The Surinam toad (Pipa pipa) lives in tropical rainforests in South America and the Caribbean. They blend into the leaf litter at the bottoms of muddy, slow-moving waterways such as streams, ponds, and swamps. They tend to be about four to five inches long.
They may look like leaf litter, but Surinam toads are some of the most unusual amphibians out there. Read on to learn what makes them so different.
- The Surinam toad looks like a mottled brown leaf. It has an extremely flattened body, triangular-shaped head, and rough, pointy skin. The toad’s nostrils are at the ends of two narrow tubes on its snout.
2. They have tiny eyes. The Surinam toad has beady, black eyes that are lidless and are located on the top of its head.
3. They don’t sit like other amphibians. Unlike many frogs and toads, Surinam toads don’t sit up on their front limbs. Instead, they are constantly in a splayed position, with their arms and leds pointing outwards.
4. Surinam toads have star-shaped toes. Their feet are webbed and their front toes have tiny, sta-shaped tips. Every finger has four lobes, each of which is further split into more lobes.
5. They are suction feeders. Surinam toads don’t have tongues or teeth. They use their long, sensitive fingers to search for food and then ambush it, stuffing it into their large mouths and swallowing it whole. Surinam toads feed on crustaceans, small fish, worms, and other invertebrates.
6. They can hold their breaths a long time. Surinam toads live an almost completely aquatic lifestyle, and can remain underwater for up to an hour.
7. Surinam toads have bumpy skin projections. They have flaps of skin or short tentacles on their upper lips, chins and at the corners of their jaws. Although they are covered in wart-like bumps, they have a slippery texture.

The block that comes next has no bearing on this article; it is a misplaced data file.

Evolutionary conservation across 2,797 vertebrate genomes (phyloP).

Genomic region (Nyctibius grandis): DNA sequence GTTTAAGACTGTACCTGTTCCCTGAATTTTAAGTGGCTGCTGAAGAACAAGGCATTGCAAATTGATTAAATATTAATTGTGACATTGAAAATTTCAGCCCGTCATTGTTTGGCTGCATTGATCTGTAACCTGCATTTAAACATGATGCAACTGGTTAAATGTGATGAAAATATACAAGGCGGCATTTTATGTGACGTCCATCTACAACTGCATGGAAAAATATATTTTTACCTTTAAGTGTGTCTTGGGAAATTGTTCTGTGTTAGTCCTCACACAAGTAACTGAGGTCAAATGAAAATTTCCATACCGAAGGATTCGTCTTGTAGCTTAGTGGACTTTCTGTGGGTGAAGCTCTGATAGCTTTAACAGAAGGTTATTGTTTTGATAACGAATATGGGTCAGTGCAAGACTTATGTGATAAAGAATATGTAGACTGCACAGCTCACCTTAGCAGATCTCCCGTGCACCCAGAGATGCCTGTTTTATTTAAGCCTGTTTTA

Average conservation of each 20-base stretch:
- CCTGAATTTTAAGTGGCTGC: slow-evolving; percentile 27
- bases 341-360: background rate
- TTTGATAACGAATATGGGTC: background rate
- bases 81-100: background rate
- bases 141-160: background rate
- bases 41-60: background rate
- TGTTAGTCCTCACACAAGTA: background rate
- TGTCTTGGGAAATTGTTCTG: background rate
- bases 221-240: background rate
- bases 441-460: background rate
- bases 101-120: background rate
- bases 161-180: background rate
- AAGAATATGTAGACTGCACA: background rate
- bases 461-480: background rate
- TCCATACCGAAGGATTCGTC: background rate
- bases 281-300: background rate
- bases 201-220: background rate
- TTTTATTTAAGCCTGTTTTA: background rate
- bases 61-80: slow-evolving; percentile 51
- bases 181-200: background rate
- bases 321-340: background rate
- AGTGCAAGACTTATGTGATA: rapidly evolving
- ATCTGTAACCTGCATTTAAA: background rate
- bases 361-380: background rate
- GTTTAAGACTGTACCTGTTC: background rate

8. Their mating call is different from other frogs and toads. Unlike most frogs and toads, Surinam toad males do not attract females with croaks. Instead, they produce a sharp, metallic, clicking sound that is heard underwater. The sound is produced by snapping the hyoid bone in their throats.
9. Surinam toads do somersaults mid-coitus. When two Surinam toads mate, the male grasps the female in what’s known as amplexus. During amplexus, which can last as long as 12 hours, the two toads perform acrobatic feats like flipping through the water in arcs.
10. Female Surinam toads incubate their babies in their backs. A female releases 60-100 eggs during mating, which the male fertilizes before they become embedded in the skin on her back. Over the next few days, her skin grows up and around the eggs, forming a honeycomb-like structure of pockets. Her larvae develop through the tadpole stage inside these pockets. After three to four months, the fully formed toadlets emerge from their mother’s skin. Each one is less than an inch long, looking like a miniature adult.
References and Other Resources:
Cannatella, D. and Trueb, L. (1986). Systematics, Morphology, and Phylogeny of Genus Pipa (Anura: Pipidae). Herpetologica 42(4): 412-449.
Carreno, C.A.and Nishikawa, K.C. (2010). Aquatic feeding in pipid frogs: the use of suction for prey capture. The Journal of Experimental Biology 213(12): 2001-2008. doi: 10.1242/jeb.043380.
Pipa pipa (Surinam Toad). Encyclopedia of Life. Accessed January 29, 2016 at http://eol.org/pages/332922/overview.
Rabb, G. and M. Rabb. (1963). Additional Observations on Breeding Behavior of the Surinam Toad, Pipa pipa. Copeia (4): 636-642.
Rabb, G.B. and Snedigar, R. (1960). Observations on breeding and development of the Suriname toad, Pipa pipa. Copeia (1): 40-44.
Suriname Toad (Pipa pipa). Arkive. Accessed January 29, 2016 at http://www.arkive.org/suriname-toad/pipa-pipa/.
Wandzel, K. 1999. “Pipa pipa,” Animal Diversity Web. Accessed January 29, 2016 at http://animaldiversity.org/accounts/Pipa_pipa/.